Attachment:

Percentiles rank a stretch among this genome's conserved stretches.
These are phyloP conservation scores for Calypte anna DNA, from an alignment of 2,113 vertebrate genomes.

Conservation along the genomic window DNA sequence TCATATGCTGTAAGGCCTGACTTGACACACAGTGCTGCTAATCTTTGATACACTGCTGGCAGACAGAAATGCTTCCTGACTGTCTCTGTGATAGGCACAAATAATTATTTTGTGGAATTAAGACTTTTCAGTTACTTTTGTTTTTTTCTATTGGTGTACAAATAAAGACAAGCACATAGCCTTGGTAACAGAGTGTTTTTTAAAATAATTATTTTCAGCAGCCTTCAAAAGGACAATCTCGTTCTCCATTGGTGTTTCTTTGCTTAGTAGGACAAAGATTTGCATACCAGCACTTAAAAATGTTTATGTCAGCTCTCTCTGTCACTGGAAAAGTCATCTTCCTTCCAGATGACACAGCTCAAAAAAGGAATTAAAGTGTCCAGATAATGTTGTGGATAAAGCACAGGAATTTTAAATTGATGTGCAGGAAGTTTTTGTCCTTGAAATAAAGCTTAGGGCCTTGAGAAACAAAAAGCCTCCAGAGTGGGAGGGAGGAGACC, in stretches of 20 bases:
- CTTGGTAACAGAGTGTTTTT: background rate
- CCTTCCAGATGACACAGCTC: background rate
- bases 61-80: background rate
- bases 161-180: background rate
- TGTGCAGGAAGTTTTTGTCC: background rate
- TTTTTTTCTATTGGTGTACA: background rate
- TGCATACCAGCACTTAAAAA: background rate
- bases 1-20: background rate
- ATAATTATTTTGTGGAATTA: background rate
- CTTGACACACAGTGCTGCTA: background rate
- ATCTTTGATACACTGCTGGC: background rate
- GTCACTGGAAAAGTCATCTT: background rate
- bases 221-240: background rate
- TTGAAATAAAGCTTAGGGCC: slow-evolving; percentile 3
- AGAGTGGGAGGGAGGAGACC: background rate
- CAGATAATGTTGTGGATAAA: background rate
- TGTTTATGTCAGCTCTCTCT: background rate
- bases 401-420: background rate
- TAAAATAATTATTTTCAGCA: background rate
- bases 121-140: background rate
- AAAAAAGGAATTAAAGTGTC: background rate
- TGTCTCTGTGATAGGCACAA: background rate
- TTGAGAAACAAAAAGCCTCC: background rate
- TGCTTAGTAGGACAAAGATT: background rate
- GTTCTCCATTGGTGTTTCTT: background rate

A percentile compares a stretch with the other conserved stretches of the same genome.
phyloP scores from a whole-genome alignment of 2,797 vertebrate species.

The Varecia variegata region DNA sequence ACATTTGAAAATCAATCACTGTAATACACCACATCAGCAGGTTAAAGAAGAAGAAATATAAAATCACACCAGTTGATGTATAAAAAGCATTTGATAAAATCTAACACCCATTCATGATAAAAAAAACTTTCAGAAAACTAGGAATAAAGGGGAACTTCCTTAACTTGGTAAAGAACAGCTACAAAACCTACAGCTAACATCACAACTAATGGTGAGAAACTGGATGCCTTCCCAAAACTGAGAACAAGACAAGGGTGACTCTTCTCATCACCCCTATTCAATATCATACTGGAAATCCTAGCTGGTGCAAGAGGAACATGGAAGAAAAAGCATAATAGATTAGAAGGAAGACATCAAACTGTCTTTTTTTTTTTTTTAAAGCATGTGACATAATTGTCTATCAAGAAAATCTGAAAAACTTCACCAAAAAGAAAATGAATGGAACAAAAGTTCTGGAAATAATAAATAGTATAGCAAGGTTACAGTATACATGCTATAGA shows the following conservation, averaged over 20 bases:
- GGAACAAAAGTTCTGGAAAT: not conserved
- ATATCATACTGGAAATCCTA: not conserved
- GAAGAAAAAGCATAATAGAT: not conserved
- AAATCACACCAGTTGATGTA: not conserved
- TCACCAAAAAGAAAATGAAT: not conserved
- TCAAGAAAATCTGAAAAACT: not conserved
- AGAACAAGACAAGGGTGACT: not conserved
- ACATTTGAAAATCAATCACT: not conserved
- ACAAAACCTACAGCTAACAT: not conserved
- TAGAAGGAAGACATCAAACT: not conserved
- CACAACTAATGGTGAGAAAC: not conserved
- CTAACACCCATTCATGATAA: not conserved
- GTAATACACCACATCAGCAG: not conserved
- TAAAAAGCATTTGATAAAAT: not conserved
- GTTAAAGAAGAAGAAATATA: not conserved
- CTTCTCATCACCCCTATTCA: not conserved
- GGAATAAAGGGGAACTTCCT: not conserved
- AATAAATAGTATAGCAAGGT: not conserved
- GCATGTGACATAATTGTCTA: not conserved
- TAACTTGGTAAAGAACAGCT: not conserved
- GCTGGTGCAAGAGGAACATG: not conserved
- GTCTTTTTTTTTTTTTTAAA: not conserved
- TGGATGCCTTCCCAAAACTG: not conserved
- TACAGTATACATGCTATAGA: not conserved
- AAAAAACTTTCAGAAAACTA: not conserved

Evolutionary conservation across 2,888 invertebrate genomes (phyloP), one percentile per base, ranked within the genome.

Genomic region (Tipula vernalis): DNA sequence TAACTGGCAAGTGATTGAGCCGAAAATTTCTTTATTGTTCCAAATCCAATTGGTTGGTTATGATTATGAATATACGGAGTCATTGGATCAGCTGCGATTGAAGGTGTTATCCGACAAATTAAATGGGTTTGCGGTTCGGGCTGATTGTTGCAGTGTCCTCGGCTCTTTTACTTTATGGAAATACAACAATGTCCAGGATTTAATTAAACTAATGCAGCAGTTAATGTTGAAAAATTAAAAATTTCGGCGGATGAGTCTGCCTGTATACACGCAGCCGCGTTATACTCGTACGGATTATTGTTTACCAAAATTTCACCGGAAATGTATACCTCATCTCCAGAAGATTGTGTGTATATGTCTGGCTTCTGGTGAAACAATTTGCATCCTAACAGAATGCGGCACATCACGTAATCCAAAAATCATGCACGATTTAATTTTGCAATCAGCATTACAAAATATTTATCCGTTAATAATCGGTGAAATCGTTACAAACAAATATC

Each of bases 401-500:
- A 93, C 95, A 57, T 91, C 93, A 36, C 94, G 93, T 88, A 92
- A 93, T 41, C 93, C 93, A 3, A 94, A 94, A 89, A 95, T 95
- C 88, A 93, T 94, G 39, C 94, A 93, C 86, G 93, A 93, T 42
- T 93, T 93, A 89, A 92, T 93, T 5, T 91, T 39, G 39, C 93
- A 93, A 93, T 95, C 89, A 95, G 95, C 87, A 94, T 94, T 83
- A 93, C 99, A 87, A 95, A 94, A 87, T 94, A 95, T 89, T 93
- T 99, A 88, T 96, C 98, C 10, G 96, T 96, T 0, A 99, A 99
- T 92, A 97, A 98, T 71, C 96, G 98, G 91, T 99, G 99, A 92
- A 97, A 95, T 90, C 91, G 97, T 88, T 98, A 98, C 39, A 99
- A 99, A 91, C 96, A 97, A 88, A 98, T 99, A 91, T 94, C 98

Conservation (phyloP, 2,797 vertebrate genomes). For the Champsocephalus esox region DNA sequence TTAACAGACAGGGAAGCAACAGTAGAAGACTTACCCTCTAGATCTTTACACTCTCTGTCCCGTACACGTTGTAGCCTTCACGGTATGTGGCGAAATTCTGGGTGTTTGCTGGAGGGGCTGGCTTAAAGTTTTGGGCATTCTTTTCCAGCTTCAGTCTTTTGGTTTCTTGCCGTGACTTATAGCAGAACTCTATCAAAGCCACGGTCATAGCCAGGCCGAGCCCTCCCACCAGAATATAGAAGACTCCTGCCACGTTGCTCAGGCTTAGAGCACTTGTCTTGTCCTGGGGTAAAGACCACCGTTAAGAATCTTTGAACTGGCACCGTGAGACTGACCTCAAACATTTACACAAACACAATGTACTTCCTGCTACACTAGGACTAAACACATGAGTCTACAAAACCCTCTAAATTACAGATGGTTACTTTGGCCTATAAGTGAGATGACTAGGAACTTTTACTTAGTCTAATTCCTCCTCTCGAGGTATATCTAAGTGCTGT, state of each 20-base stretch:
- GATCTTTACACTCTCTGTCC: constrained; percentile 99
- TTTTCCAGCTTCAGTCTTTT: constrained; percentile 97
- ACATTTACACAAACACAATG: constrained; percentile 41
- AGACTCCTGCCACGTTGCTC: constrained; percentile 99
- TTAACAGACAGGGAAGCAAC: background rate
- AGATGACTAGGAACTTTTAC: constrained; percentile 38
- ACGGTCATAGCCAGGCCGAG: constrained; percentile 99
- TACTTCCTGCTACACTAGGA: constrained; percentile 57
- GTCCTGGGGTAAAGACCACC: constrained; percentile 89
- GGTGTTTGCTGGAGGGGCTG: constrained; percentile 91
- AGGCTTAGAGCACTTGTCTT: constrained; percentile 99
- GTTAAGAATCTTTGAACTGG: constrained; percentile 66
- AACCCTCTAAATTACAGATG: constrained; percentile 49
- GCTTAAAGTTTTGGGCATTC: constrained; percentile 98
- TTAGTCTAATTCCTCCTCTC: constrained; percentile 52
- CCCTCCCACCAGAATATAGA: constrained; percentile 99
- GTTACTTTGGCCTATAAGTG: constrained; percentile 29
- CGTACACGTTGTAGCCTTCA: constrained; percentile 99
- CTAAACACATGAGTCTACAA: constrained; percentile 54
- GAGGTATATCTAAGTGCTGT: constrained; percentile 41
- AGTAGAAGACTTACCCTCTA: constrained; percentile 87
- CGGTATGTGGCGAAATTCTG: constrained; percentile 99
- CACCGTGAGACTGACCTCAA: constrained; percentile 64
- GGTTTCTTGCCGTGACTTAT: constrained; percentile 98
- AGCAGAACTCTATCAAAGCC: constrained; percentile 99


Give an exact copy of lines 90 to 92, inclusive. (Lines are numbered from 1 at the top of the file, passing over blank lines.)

- GAGGTATATCTAAGTGCTGT: constrained; percentile 41
- AGTAGAAGACTTACCCTCTA: constrained; percentile 87
- CGGTATGTGGCGAAATTCTG: constrained; percentile 99